These changes to firearms law will not require primary legislation, but the clarification of ‘reasonable precautions’ will require a change to the Firearms Rules. The rules are secondary legislation and we can expect to see the change relatively soon.
Ever since the first Firearms Act in 1920 it has been lawful for the operator of a miniature range for rifles not exceeding .23 calibre to do so without having a firearms certificate. Equally, members of the public can use the range without having a certificate. This exemption is frequently used by clubs and occasionally by galleries at shows and game fairs.
Since 1920, other small calibres such as .17 HMR and .22 WMR that fit the legislation but are more powerful than .22 RF have been developed. The consultation sought views on making the operators have an FAC and limiting the permitted calibre to .22 RF.
There was widespread support for the operator being required to have an FAC and for the calibre to be limited to .22 RF. This will require primary legislation, which we can expect to see when a new firearms bill is presented to Parliament in March next year.. The public will continue to be able to use the rifles without having an FAC. Ranges using only non-FAC airguns are not affected either.
Finally, the consultation looked at ammunition where law enforcement agencies are concerned that current legislation does not adequately prevent criminals from making ammunition.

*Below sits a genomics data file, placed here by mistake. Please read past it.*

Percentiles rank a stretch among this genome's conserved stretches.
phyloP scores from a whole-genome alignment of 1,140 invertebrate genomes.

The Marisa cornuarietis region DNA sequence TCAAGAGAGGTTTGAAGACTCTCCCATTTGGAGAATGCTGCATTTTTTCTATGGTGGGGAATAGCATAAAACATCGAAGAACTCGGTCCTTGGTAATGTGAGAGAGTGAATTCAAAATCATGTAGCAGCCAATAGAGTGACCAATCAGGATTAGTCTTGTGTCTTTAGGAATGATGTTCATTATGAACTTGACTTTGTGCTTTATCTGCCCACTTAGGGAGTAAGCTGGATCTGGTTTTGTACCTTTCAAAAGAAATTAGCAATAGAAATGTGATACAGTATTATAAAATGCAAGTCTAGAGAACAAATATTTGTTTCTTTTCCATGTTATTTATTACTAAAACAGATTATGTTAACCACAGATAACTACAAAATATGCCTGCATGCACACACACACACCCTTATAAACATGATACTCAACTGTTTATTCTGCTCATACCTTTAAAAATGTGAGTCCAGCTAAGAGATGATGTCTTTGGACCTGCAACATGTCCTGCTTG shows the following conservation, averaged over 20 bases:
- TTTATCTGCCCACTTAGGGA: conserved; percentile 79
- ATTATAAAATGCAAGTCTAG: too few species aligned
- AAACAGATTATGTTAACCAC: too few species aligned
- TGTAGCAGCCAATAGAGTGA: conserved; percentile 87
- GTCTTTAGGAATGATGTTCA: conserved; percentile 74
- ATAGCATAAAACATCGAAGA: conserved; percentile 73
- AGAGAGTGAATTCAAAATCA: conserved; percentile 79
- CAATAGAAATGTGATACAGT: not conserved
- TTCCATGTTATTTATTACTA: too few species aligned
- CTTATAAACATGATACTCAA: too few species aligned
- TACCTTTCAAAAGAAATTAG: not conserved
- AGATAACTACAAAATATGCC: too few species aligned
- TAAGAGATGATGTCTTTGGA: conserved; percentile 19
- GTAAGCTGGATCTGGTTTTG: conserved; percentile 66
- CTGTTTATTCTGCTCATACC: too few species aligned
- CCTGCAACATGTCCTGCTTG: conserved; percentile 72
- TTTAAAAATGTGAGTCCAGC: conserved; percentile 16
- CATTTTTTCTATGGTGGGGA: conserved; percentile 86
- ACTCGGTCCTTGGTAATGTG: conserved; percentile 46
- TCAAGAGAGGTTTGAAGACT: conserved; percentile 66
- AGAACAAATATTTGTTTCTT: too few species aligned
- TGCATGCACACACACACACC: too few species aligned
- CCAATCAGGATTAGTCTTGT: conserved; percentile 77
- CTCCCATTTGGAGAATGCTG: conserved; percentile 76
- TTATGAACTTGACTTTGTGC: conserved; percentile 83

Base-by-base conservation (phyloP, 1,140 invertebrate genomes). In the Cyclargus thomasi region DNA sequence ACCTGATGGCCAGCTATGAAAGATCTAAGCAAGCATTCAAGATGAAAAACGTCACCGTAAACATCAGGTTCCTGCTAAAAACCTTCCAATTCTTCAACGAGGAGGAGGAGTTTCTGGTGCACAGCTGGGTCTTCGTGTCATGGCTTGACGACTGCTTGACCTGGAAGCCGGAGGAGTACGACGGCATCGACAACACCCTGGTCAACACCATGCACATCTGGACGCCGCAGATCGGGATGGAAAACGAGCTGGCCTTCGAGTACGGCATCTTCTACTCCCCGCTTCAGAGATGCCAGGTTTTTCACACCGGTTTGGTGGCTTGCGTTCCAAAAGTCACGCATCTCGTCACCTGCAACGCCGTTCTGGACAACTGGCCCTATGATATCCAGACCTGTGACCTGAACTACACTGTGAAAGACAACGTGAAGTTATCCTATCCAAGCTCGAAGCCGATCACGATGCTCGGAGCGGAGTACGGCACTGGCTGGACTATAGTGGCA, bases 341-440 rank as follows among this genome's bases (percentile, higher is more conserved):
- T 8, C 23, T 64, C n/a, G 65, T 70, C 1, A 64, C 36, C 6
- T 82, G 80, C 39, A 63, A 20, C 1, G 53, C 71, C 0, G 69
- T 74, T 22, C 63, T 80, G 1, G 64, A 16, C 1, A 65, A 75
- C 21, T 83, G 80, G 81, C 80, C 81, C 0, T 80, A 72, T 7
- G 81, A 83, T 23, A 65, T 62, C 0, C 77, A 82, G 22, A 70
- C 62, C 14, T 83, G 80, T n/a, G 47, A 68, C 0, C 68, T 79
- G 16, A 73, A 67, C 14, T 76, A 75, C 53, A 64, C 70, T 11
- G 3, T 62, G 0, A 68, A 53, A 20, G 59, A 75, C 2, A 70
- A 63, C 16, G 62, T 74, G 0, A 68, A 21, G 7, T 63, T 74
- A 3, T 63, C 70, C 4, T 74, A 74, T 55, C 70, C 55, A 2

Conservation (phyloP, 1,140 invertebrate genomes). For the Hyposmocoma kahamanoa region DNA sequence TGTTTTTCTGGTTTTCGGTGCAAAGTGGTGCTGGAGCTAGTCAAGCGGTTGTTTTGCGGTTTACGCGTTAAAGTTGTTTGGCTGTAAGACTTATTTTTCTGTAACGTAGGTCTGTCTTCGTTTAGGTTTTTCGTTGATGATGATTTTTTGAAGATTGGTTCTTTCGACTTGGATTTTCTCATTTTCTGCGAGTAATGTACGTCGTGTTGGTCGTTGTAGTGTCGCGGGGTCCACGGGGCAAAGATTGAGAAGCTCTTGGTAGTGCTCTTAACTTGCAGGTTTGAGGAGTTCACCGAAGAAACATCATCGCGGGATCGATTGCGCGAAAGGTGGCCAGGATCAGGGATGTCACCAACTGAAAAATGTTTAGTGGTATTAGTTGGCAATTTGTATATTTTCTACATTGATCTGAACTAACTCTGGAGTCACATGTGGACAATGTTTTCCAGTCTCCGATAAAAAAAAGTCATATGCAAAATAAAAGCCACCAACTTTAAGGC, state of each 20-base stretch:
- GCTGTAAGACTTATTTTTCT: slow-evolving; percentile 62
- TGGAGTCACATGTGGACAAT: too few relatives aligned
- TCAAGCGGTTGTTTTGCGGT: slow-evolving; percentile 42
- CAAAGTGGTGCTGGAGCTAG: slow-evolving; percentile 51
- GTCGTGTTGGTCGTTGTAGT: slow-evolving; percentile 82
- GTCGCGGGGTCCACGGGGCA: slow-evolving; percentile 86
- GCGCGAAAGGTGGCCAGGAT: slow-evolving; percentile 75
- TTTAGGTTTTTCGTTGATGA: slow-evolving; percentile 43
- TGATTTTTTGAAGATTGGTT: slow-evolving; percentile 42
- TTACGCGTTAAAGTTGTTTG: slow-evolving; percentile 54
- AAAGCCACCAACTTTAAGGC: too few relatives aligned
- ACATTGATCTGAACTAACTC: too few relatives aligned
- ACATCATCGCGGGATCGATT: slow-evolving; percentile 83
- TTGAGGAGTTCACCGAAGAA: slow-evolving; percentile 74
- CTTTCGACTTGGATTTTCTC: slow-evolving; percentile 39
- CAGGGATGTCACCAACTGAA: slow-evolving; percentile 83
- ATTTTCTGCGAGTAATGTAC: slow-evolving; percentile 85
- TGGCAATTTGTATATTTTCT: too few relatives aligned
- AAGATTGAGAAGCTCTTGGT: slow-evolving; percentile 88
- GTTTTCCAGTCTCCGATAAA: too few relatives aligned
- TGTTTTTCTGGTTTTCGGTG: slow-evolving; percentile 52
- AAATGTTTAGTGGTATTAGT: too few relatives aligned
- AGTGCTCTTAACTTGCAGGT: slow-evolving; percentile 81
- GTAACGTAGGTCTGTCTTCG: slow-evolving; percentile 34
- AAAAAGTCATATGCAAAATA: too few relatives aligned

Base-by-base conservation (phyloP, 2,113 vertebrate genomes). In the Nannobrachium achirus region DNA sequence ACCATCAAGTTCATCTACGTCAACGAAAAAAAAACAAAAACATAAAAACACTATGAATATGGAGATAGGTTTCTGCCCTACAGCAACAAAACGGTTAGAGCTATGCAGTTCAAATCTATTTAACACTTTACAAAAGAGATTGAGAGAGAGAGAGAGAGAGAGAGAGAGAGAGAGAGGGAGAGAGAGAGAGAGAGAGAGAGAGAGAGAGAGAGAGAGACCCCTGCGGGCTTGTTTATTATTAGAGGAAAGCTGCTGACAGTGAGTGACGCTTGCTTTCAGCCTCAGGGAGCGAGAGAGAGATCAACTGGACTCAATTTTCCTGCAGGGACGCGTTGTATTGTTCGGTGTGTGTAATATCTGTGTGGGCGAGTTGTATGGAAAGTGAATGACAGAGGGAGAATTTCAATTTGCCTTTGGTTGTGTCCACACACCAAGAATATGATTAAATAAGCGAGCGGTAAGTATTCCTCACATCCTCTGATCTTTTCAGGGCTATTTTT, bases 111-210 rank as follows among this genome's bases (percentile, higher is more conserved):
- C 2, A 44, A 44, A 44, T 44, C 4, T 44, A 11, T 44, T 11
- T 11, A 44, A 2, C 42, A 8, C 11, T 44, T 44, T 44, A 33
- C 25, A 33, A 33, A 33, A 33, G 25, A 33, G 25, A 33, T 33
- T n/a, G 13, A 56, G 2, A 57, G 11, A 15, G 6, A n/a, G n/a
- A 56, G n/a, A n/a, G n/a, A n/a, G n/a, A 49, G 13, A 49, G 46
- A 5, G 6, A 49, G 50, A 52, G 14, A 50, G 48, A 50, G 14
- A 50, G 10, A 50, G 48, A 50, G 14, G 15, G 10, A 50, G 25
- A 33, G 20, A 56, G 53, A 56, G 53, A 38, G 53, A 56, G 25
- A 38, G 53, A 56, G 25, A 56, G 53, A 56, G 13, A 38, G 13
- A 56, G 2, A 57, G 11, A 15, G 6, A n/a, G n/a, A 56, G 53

This is tricky, as many people load their own ammunition, and while there is support for measures that inhibit criminal activity, it’s important not to criminalise those lawfully doing homeloading within the limits allowed by their FAC. It is intended to create the offence of possessing components with intent to assemble unauthorised quantities of ammunition. This, too, will need primary legislation, which can be expected in 2023.
With primary legislation in the offing, it would be timely to look at other changes that could be made at the same time. There is a widespread view among the police and shooting community that sound moderators should be removed from certification. They are unrestricted for use on shotguns and air rifles, but account for 32% of all items held on FAC, with more than half of all rifles having one. (Read more on sound moderators here.)
Once seen as the province of a budding James Bond, they are now regarded as an essential safety item designed to prevent damage to the firer’s hearing. One should not have to be able to demonstrate a good reason for using a safety device.
Another irritation is the matter of time-consuming one-for-one variations. These have been eliminated in Northern Ireland by the introduction of a banding system that groups specified calibres within bands according to the intended quarry. Rifles within a band can be exchanged at a registered firearms dealer for £15 with no variation needed. A similar system here would save much hassle as only notification rather than prior approval is needed.
There are lesser tweaks that could be made to firearms law to make life easier. Maybe the police and shooting organisations could work together to achieve them.